Articles: The Con Twee-Ki Expedition (Kowz - November 21st 2001)
St. Thomas - Spitz Club, London, England - 10/31/01
As soon as St Thomas and his band took to the stage it was clear this wasn't to be the twee affair we were expecting. Kings Of Convenience are the obvious beacon for what appears to be a Norwegian acoustic movement, so one may have predicted a delicate performance from a shy Nord armed only with a guitar and his own sensitivity. One was wrong. One was rocked.
St Thomas, real name Thomas Hansen, hails from Oslo. His music to date has had little impact on these shores. Mysterious Walks, last year's debut album, is a collection of 13 beautiful home recordings that are often so fragile you feel they could collapse at any point.
Last time St Thomas came to England his Norwegian record company Racing Junior couldn't afford to send a backing band with him. This time around he was taking advantage of his UK home City Slang's coffers. Joined on stage by three Norwegian indie boys and a bearded lumberjack, his songs were padded out with extra percussion and guitar.
Opening with a new song, the band then launched into Invitation from Mysterious Walks. The listener is invited lyrically into 'the St Thomas World'; it was quickly becoming clear exactly what St Thomas' world involved. First there was the humour. Hansen created an intimate bond with the audience, using the charm and charisma employed by Wayne Coyne at Flaming Lips' shows. In a broad Scandinavian accent he entertained not only the audience but his fellow band members too, with anecdotes of his adventures, misadventures, and failed propositions while here in the UK.
More importantly the 'St Thomas World' is a world of songs rich in beauty and emotion. Strangers Out Of Blue is the most beautiful song to be played on my stereo since PJ Harvey's The Dancer. Tonight it was stripped of the Hammond organ and banjo, which only added to its tear jerking directness.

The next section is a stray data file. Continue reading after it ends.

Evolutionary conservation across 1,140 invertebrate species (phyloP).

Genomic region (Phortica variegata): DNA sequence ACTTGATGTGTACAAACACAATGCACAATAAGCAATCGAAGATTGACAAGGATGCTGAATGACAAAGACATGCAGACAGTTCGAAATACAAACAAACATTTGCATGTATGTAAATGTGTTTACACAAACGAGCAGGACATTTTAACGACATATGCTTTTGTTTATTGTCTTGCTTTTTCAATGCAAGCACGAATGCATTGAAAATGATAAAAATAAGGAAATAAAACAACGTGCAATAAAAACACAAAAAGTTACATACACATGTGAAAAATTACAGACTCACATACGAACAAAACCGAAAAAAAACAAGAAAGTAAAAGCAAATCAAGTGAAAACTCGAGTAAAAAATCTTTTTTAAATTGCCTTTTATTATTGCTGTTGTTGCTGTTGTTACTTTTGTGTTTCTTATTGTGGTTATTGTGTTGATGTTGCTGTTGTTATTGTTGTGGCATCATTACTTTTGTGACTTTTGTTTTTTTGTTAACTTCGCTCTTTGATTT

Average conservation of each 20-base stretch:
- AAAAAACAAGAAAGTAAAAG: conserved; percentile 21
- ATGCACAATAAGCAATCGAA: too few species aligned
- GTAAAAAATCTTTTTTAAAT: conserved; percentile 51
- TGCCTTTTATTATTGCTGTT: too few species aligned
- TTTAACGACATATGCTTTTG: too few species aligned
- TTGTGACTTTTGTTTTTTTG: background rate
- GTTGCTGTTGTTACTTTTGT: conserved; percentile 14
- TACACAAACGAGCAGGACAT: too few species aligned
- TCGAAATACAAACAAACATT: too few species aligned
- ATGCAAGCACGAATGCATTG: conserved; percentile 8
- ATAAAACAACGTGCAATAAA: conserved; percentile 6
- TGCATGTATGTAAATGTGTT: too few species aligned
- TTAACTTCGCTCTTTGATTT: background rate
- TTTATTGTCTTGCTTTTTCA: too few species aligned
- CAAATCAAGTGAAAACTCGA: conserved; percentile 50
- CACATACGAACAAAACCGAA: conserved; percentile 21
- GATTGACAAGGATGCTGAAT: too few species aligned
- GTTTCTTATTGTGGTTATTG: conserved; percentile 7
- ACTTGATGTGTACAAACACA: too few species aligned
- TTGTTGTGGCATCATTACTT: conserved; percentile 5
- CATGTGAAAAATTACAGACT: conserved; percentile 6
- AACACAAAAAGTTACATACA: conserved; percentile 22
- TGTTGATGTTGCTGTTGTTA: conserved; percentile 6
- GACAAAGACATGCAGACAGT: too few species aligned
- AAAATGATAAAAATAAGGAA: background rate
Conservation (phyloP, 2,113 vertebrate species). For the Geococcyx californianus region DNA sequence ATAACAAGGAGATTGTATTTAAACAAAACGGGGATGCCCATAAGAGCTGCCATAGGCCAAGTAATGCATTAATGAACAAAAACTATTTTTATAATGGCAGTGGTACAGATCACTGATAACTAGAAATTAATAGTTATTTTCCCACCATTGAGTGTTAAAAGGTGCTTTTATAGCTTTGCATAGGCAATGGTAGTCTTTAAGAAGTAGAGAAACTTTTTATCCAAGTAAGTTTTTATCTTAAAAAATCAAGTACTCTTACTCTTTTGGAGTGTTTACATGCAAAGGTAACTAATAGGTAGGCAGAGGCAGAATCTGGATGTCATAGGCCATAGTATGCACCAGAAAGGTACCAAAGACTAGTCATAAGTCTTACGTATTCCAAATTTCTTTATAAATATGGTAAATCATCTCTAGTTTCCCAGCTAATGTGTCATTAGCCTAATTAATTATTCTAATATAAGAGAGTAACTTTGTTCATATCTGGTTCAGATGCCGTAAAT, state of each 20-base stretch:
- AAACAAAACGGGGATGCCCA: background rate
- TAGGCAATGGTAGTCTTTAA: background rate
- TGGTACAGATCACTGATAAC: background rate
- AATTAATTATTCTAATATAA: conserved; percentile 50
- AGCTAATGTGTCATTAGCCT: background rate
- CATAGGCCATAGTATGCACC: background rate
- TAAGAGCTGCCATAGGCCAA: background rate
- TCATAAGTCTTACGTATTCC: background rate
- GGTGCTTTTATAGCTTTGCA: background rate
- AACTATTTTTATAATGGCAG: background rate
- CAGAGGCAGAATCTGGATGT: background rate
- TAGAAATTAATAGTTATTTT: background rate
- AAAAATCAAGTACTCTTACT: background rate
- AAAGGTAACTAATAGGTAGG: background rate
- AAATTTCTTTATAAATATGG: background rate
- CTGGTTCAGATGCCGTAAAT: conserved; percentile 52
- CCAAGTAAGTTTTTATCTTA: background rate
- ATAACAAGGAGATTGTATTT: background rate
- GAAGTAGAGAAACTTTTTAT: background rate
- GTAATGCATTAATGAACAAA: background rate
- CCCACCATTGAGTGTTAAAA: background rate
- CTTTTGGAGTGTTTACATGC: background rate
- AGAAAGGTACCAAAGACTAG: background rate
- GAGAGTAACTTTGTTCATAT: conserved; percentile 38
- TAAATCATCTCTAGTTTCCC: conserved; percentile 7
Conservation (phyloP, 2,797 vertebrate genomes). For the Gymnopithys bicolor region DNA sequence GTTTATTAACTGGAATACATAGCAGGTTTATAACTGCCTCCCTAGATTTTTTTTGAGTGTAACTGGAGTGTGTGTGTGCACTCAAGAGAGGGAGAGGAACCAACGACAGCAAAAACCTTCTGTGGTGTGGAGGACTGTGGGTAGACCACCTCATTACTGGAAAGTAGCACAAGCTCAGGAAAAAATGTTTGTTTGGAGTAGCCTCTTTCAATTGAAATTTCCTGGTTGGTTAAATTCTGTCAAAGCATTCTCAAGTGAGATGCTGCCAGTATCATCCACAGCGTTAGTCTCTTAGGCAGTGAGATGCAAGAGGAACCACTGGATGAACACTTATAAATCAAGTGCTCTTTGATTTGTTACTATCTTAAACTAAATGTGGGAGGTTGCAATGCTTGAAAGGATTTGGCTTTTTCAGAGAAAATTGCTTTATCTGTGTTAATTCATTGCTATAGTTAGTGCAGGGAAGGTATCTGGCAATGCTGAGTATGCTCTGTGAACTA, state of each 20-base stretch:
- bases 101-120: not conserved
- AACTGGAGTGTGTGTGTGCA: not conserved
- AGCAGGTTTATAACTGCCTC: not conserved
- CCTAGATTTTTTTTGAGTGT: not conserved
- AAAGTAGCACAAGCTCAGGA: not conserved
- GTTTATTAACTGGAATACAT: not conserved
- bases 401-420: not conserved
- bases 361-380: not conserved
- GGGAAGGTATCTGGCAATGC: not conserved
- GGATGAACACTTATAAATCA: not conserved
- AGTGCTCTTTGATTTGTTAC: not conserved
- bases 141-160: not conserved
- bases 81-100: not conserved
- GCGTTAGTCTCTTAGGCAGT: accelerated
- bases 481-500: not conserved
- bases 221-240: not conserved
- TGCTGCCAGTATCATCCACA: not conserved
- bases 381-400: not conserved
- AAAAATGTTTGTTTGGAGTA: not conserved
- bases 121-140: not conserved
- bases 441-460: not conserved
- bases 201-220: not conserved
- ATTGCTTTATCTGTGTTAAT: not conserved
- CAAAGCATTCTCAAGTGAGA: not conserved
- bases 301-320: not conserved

The recent Cornerman EP, though scarcely available in England, has spent most of the summer sitting in the Norwegian Top 10; battling for positions with the likes of Basement Jaxx and Shaggy. I'm not sure whether this means St Thomas is a household name in Norway, or if the charts don't have the same significance, but England would do well to take a leaf out of Norway's book. I'd gladly trade in my indie credentials if it meant being able to hear St Thomas' tunes whilst queuing at the Post Office, riding in taxis and walking past building sites. Even the thought of becoming sick of the songs being overplayed on the radio turns me on. But then, maybe old Travis fans thought like that once.
The show closed with a raucous performance of Born Again, the debut album's opener. Percussion came in the form of anything the floppy haired bassist could beat two blocks of wood with - the stage, the monitors, even his own limbs. It was like watching Jonny Greenwood re-enact the opening sequence of 2001:A Space Odyssey - fantastic. Meanwhile Hansen really let himself go, performing a spasmodic Norwegian dance and lyrically inviting the audience to 'hang out with the new kids.' St Thomas and his band are the New Kids, and this song is a rallying call.
As is the way with many European bands trying to make an impact on these shores, St Thomas' live show has fallen out of synch with the availability of his music. Tonight we were treated to a set featuring mainly songs from his forthcoming album, I'm Coming Home. But with its release date nearly three months away, more material from his current LP may have been a wiser move, so those in attendance could go home and really get into the stunning songs that were left buzzing in their brains. It would be a crying shame if they lose interest by the time it's released in early 2002.